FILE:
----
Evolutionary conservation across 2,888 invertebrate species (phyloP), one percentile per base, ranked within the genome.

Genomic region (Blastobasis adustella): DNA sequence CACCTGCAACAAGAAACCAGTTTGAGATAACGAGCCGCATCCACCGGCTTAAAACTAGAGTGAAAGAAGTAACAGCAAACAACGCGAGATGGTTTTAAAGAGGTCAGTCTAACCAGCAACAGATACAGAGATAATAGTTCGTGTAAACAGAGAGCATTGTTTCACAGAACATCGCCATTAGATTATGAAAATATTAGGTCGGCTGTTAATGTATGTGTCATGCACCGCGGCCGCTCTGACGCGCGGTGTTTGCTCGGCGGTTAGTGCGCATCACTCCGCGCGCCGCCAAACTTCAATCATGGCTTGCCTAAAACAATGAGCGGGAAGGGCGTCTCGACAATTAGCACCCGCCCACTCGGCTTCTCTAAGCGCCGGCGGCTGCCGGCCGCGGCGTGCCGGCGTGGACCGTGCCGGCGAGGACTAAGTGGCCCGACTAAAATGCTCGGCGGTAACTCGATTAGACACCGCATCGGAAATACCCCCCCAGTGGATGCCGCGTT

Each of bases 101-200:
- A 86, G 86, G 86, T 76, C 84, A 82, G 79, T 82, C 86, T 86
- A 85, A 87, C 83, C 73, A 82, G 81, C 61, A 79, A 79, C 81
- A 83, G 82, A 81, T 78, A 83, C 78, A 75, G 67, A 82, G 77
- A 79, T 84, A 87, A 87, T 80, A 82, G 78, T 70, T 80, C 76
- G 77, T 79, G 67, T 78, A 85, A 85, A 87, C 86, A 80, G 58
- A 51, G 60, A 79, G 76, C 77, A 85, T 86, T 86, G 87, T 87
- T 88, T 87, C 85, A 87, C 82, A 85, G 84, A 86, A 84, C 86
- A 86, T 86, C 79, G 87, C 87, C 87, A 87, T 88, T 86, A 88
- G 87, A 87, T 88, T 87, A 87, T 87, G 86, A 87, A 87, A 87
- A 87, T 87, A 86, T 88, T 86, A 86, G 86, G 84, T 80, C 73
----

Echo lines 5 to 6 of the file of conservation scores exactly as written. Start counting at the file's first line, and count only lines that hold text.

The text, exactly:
- A 85, A 87, C 83, C 73, A 82, G 81, C 61, A 79, A 79, C 81
- A 83, G 82, A 81, T 78, A 83, C 78, A 75, G 67, A 82, G 77